Asthma exacerbations among Black/African American and Hispanic/Latinx adults with moderate-to-severe asthma decreased by approximately 40% during the COVID-19 pandemic, particularly among individuals who worked outside the home and those without type 2 inflammation.
Following the onset of the COVID-19 pandemic, asthma exacerbations among Black/African American and Hispanic/Latinx individuals with moderately severe asthma nearly halved, according to a study published in The Journal of Allergy and Clinical Immunology: In Practice.
In the PREPARE Study, investigators recruited 1178 Black/African America and Hispanic/Latinx adults. The study was a national randomized, open-label, pragmatic trial of a patient-guided, reliever-triggered inhaled corticosteroid strategy.
The patients completed monthly questionnaires online, by phone, or by mail for 15 months after an in-person appointment. Recruitment was initiated in November 2018 and enrollment was completed March 2020 just as COVID-19–related lockdowns and stay-at-home orders were being initiated.
More than half (55%) were not working outside the home and 72% had an asthma exacerbation in the year before they enrolled in the trial. Asthma exacerbation rates decreased from the first quarter of 2020 to the second quarter compared with the same time period in 2019 for a relative reduction of 41%.
"We found a substantial decrease in asthma exacerbation—on the order of what we see for biologic therapies for severe asthma," lead author Justin Salciccioli, MBBS, MA, a fellow in the Division of Pulmonary and Critical Care Medicine at Brigham and Women's Hospital, said in a statement. "Although we don't know for sure who in the cohort changed their behavior, it's likely that decreased exposure to environmental or viral triggers contributed to our findings."
Patients who worked outside of the home had a 65% reduction in asthma exacerbations compared with a 23% decrease for patients who worked at home. Decreases were largest for patients who did not have type 2 inflammation, which suggested that viral or occupational factors may contribute more to exacerbation for patients with type 2 inflammation.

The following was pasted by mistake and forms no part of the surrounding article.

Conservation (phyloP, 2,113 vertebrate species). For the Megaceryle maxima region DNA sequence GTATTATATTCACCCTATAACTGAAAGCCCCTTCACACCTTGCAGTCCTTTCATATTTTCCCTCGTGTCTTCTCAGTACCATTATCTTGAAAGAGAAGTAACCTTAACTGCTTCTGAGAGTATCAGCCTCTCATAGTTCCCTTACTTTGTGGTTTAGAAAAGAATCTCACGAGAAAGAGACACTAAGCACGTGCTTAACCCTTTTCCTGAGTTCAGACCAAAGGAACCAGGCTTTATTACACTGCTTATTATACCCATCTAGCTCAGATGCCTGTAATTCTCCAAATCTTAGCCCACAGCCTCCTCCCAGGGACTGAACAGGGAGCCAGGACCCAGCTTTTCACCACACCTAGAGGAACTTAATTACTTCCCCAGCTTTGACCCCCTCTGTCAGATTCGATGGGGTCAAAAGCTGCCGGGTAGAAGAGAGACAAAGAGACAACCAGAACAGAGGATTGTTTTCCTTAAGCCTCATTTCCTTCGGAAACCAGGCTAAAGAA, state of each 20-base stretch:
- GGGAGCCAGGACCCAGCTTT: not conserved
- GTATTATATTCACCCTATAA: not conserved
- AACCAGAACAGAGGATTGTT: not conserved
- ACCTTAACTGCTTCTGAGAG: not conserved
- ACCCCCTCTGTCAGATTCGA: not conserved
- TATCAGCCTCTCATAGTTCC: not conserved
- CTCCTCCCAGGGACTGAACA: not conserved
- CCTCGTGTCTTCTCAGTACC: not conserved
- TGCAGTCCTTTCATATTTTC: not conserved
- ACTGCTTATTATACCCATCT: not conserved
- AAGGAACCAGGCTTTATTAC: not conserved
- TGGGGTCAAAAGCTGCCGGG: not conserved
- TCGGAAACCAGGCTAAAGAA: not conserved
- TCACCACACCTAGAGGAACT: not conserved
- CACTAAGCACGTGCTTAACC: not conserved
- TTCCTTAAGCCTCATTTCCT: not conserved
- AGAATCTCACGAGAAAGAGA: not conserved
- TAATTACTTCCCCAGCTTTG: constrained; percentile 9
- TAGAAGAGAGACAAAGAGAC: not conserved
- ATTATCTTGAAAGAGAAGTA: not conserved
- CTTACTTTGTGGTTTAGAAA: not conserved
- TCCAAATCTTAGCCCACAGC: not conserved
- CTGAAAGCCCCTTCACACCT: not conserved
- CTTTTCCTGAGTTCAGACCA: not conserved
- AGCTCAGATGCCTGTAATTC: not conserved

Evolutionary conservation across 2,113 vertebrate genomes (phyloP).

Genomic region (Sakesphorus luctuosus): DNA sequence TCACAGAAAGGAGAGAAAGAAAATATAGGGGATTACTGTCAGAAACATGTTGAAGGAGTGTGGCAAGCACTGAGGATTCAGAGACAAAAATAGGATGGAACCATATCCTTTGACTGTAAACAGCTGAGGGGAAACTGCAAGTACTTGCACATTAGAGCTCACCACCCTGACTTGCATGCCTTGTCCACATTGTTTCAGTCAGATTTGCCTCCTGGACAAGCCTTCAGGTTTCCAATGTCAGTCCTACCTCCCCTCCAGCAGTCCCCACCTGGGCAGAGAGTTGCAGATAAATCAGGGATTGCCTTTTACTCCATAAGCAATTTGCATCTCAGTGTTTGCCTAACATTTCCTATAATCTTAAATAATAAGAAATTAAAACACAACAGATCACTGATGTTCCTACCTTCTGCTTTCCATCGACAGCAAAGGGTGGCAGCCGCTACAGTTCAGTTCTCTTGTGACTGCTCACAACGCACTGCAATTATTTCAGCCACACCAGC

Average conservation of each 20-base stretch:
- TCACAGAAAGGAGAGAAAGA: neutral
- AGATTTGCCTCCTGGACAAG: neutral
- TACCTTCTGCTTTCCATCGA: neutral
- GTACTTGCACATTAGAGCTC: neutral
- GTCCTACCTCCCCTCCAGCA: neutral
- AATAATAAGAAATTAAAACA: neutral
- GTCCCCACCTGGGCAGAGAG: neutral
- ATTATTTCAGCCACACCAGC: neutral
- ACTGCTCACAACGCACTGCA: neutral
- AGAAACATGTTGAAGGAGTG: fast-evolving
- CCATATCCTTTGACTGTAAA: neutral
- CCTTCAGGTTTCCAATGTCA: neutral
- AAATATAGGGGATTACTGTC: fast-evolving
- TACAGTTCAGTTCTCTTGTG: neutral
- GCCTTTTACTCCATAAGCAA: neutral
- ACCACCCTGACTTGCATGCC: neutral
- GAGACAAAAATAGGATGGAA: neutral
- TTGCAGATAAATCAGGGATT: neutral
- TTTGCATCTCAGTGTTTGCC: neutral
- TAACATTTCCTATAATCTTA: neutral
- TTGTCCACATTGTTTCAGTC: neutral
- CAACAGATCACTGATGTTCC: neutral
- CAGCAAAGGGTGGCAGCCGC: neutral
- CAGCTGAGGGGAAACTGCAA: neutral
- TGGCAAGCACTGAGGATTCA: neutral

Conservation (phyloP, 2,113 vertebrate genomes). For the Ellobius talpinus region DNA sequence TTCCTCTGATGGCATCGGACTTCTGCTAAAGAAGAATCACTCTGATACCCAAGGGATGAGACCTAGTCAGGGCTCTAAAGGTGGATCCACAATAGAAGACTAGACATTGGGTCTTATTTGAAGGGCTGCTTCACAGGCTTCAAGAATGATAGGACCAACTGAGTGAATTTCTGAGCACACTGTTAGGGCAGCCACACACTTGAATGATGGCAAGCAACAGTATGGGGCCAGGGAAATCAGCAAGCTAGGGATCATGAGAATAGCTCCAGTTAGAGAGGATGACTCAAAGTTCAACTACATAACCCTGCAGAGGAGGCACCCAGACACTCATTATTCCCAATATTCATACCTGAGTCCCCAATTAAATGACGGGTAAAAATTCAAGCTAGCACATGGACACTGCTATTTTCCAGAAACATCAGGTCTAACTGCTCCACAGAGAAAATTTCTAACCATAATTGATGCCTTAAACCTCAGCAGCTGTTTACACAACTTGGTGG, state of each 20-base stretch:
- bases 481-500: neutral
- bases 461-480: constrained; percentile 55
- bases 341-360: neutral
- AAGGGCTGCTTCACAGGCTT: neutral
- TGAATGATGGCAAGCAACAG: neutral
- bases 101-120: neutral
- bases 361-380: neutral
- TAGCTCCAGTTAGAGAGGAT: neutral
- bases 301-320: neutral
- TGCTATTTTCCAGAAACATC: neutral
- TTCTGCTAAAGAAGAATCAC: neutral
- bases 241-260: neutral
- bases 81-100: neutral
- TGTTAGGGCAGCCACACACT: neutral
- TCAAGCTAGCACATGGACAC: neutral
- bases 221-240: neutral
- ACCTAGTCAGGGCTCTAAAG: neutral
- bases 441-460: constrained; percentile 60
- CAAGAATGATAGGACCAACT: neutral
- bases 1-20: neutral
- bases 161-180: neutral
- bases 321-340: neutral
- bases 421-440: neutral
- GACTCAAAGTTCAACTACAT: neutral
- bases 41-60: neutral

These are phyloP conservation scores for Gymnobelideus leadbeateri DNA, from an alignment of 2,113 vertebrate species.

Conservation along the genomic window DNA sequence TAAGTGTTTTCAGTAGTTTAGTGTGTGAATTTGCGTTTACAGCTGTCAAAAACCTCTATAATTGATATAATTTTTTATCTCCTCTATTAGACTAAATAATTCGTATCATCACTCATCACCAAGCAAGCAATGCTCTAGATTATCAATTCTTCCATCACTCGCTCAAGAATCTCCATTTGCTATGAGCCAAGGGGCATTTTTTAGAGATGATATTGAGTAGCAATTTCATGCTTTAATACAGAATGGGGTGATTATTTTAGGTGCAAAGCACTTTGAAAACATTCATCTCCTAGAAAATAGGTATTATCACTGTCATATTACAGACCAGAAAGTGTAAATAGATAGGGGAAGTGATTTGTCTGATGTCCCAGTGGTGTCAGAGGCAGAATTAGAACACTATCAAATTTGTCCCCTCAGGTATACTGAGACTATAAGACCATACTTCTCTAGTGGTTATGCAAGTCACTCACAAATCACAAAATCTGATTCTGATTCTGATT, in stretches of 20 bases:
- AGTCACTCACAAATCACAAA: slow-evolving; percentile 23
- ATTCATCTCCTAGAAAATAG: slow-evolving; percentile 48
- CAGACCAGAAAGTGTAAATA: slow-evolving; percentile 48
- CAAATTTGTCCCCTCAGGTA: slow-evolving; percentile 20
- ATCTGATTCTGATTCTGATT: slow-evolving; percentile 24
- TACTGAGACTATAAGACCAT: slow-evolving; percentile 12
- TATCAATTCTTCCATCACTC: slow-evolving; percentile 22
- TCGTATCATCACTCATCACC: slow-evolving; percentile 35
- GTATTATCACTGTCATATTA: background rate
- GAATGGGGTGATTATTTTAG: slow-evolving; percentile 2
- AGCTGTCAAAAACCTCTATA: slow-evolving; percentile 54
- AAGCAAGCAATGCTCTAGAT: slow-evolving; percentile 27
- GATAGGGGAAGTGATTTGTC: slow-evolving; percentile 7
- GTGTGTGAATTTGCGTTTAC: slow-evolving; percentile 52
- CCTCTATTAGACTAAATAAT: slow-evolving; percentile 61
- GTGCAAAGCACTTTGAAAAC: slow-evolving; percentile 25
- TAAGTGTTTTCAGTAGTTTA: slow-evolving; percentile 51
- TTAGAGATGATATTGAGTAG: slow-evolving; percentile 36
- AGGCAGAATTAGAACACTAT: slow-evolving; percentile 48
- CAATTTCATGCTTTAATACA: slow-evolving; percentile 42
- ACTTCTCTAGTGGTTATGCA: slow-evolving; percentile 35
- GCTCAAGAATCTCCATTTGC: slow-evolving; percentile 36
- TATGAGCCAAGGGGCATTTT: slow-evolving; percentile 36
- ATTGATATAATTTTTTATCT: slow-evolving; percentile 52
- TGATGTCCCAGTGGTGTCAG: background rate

“This effect may be related to social-distancing and occupational changes and unlikely to be related to reduced health-system avoidance during the COVID-19 pandemic,” the authors wrote.
The results may not be generalizable to the general public since it only included Black/African American and Hispanic/Latinx adults, they noted.
This study stands apart from other studies of asthma exacerbations during COVID-19 that reported reductions in hospital and emergency presentations for asthma because it assessed exacerbations before and after the pandemic. Other studies that reported reductions may have reflected a reluctance to initiate in-person contact, the authors explained.
"This is the first study to assess asthma exacerbation before and after the COVID-19 pandemic using data that are unlikely to be affected by patients avoiding the health care system," said Salciccioli. "Because this was part of a prospective trial that started before the pandemic and was planned to be remote, it gave us a unique window into how changes during the pandemic may have led to a dramatic decrease in asthma exacerbation."
Salciccioli JD, She L, Tulchinsky A, Rockhold F, Cardet JC, Israel E. Effect of Covid19 on asthma exacerbation. J Allergy Clin Immunol Pract. Published online April 30, 2021. doi:10.1016/j.jaip.2021.04.038